© 2013 Ray Wong

Based on Martin Sixsmith’s article “The Lost Child of Philomena Lee,” Philomena is a “human interest story” that touches on many serious themes including the taboo subjects of religion and the Catholic church. Ultimately, it’s the story of one woman’s redemption and forgiveness, and a man’s journey to rediscover himself.

Martin Sixsmith (Steve Coogan) is a high-profile journalist who has just been fired from his high-profile public job. Not knowing what to do with himself, he gets a lead on a “human interest story” that at first he thinks is beneath him. But the subject matter, and the main character of the story, Philomena, intrigues him. With a little encouragement from his editor, he decides to take on the project.

It turns out that Philomena (Judi Dench), has been keeping a secret for 50 years. As a teenager, Philomena was taken in by the sisters of Rosecrea after her parents had abandoned her. Unfortunately, Philomena “sinned” with a man and became pregnant. Eventually the convent adopted her young son Anthony to a couple and Philomena never saw Anthony again. Now she wants to find out what happened to Anthony. Martin agrees to help her find Anthony in exchange for her story.

Martin finds out that Anthony was adopted by an American couple, and their research leads him and Philomena to America. Through their journey, Martin comes to know more about Philomena and regards her as a kind but naive, ignorant simpleton. Philomena thinks of Martin as rude, snobbish and opportunistic. And yet the story of her son binds them together. Martin tracks down Anthony, who was renamed as Michael, became a lawyer and worked at the White House. But the truth about Anthony/Michael soon devastates Philomena.

Judi Dench (Skyfall) is of course amazing as Philomena (Sophie Kennedy Clark plays the younger version). She dominates the movie in every scene she is in. Through her, we experience the agony, guilt and shame of a mother who is the victim of her faith and circumstances. We come to care about Philomena deeply, in part because of her heart-wrenching story, but in part because of Dench’s soulful performance.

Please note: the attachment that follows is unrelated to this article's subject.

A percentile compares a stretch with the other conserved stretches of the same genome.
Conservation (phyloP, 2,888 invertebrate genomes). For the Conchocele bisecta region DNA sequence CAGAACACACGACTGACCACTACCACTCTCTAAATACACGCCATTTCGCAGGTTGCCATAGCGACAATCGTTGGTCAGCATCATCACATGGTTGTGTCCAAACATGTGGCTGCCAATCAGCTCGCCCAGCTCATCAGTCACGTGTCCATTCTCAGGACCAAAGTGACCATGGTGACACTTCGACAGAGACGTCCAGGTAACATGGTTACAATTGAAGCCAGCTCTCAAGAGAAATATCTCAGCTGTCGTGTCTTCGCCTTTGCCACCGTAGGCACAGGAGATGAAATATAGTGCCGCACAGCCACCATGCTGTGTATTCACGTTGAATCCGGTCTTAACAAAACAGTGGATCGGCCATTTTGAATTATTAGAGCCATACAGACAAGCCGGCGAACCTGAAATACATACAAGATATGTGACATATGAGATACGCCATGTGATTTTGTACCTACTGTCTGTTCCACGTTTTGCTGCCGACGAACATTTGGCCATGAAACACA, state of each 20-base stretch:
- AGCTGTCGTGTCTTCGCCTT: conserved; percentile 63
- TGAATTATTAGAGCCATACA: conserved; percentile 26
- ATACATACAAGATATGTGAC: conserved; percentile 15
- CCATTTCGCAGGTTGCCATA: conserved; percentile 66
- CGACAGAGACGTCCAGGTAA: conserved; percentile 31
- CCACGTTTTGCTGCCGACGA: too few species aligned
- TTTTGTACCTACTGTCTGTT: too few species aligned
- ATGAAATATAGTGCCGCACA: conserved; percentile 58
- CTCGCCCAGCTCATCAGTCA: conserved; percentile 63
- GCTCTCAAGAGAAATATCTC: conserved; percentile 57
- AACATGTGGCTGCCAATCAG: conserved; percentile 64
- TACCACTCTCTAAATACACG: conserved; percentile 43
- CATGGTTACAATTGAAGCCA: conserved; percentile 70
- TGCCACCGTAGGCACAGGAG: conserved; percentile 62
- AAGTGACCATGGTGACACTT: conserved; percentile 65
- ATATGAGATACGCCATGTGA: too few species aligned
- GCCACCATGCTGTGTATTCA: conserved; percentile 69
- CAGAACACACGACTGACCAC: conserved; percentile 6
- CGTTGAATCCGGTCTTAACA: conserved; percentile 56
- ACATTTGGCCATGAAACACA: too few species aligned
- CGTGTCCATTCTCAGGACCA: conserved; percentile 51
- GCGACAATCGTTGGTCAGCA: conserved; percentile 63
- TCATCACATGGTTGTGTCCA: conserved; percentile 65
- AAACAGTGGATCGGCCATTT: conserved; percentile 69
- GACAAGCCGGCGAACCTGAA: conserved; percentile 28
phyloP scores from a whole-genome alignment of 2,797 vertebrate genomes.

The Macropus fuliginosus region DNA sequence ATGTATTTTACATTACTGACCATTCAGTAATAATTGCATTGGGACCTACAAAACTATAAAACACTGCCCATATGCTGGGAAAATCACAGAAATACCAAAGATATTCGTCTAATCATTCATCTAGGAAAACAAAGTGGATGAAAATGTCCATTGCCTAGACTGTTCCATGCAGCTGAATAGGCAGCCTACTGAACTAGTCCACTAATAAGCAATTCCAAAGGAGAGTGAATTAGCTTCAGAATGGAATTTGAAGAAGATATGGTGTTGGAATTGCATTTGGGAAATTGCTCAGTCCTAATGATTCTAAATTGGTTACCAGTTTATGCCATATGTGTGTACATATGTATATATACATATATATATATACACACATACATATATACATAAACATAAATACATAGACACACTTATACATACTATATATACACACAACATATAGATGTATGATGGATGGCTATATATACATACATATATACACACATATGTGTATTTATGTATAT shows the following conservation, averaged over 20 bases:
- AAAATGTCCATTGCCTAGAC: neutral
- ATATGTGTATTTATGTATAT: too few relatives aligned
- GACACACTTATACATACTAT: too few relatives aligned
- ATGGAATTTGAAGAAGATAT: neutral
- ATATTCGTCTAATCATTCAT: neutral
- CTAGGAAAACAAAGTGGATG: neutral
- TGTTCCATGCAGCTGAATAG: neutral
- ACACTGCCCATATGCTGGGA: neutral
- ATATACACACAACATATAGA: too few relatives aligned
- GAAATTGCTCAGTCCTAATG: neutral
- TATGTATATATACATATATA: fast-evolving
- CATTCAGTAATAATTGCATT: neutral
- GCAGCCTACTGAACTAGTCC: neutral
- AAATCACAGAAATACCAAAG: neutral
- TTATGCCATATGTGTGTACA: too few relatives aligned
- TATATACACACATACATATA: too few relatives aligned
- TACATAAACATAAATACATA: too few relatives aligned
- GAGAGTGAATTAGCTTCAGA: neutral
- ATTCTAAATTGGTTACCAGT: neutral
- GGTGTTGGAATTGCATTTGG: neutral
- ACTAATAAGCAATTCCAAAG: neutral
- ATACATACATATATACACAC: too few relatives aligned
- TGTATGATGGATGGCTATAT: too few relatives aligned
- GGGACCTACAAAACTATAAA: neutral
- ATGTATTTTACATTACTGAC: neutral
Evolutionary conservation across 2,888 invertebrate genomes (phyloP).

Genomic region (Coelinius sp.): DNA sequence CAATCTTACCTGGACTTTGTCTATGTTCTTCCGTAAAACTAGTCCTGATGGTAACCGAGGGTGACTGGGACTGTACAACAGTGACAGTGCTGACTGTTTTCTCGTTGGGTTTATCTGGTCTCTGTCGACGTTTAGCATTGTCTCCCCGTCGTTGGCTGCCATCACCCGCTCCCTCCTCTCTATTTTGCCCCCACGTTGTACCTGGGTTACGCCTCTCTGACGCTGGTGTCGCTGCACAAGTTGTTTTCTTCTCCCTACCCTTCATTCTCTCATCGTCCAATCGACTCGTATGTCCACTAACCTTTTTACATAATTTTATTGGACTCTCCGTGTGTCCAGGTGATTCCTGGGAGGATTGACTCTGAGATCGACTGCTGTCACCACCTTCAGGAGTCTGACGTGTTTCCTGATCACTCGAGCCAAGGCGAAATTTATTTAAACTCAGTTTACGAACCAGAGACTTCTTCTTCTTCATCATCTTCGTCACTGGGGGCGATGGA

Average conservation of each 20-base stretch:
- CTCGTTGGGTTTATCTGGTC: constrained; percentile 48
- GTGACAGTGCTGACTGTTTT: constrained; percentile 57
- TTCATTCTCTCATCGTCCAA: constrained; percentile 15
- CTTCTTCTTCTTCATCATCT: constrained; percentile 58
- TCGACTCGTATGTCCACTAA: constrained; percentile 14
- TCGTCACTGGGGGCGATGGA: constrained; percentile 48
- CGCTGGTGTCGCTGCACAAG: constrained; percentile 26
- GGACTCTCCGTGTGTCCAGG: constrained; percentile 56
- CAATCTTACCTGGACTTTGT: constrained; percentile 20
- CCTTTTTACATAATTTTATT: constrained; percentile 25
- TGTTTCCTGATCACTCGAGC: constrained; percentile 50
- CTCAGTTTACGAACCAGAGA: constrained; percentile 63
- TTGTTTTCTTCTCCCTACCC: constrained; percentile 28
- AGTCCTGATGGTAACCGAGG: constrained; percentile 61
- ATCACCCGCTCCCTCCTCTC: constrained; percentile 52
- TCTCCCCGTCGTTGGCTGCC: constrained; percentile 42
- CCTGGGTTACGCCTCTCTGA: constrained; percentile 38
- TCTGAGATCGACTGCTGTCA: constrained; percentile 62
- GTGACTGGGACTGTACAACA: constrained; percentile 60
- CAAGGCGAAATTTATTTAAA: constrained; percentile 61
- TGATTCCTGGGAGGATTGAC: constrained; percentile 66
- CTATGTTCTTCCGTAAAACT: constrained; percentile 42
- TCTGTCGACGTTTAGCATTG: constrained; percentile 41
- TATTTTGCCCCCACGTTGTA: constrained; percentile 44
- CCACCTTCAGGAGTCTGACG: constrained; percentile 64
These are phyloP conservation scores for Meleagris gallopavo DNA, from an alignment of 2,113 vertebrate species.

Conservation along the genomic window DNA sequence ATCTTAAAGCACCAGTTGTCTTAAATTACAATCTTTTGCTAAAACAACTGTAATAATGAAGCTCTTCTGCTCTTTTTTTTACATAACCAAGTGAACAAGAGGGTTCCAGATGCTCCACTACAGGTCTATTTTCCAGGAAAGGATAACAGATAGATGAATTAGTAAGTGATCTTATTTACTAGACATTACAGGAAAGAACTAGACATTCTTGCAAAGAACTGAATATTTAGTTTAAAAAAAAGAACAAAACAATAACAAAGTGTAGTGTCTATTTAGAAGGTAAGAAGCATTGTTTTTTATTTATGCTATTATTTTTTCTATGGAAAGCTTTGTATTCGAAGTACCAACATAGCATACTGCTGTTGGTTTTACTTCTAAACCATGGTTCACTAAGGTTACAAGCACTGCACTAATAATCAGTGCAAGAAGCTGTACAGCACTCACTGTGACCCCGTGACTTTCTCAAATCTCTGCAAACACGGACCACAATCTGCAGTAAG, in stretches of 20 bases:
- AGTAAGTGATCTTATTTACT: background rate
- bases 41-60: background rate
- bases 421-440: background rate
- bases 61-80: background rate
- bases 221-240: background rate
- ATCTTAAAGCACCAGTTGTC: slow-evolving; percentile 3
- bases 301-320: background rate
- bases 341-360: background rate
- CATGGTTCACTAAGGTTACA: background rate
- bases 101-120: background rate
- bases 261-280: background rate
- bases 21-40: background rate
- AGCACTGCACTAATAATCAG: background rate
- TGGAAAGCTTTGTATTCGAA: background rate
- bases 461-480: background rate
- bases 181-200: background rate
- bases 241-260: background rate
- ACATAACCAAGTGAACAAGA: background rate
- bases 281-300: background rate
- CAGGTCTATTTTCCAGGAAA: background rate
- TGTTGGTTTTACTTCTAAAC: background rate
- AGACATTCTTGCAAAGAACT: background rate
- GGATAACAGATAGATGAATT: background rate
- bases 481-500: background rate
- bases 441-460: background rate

I have never been a fan of Steve Coogan (Ruby Sparks) until now. As Martin Sixsmith, Coogan exudes this seriousness of a man who is confused about his life. Certainly Coogan’s sense of humor is still evident in his characterization, but his restrained and refined performance is rather unexpected. And he more than holds his own against the sublime Judi Dench.

The supporting cast is solid. Special mention to Barbara Jefford (The Deep Blue Sea) as Sister Hildergarde, a misguided soul whom we can’t quite sure whether to hate or pity. Sean Mahon (Dark Shadows) plays Philomena’s adult son in mostly flashbacks, and Peter Herman (Trouble with the Curve) is affecting as a key person in Anthony’s life.

Co-written by Steve Coogan and Jeff Pope (The Security Men), the script stays rather true to the article and true events, but in a cinematic format of course. The plot unfolds gradually and naturally. It also focuses on the characterization and relationship of Philomena and Sixsmith — it is as much a story about Philomena and the journalist who is doing this for his own gain. While the screenplay does falter at times with pacing problems, these flaws are minor compared to the careful characterization, the deliberate mystery, and how the relationships are developed so naturally.

The direction of Stephen Frears (The Queen) is also solid. There is calm in Frears’ direction that stabilizes the rather frazzled nature of Philomena’s and Sixsmith’s journey. Frears walks a fine line in dealing with the emotional material, often successfully avoiding the melodramatic nature of such deeply tragic stories. Specifically, Frears lets the production fall away so we can focus on the characters.

As it turns out, Philomena  is a deeply moving and interesting story about many things: motherhood, guilt, religion (i.e. the Catholic faith), ambition, reconciliation, forgiveness and redemption. More important, it is a love story. It is a story about the love between a mother and her child, the love between two complete strangers, and the love for the truth. 

Stars: Judi Dench, Steve Coogan, Sophie Kennedy Clark, Mare Winningham, Barbara Jefford, Peter Herman, Sean Mahon
Director: Stephen Frears
Writers: Steve Coogan, Jeff Pope (based on article by Martin Sixsmith)
Distributor: 20th Century Fox
MPAA Rating: PG-13 for some strong language, thematic materials and sexual preferences
Running Time: 98 minutes


Script - 8
Performance - 9
Direction - 8
Cinematography - 7
Music/Sound - 8
Editing - 7
Production - 7

Total - 7.8 out of 10.0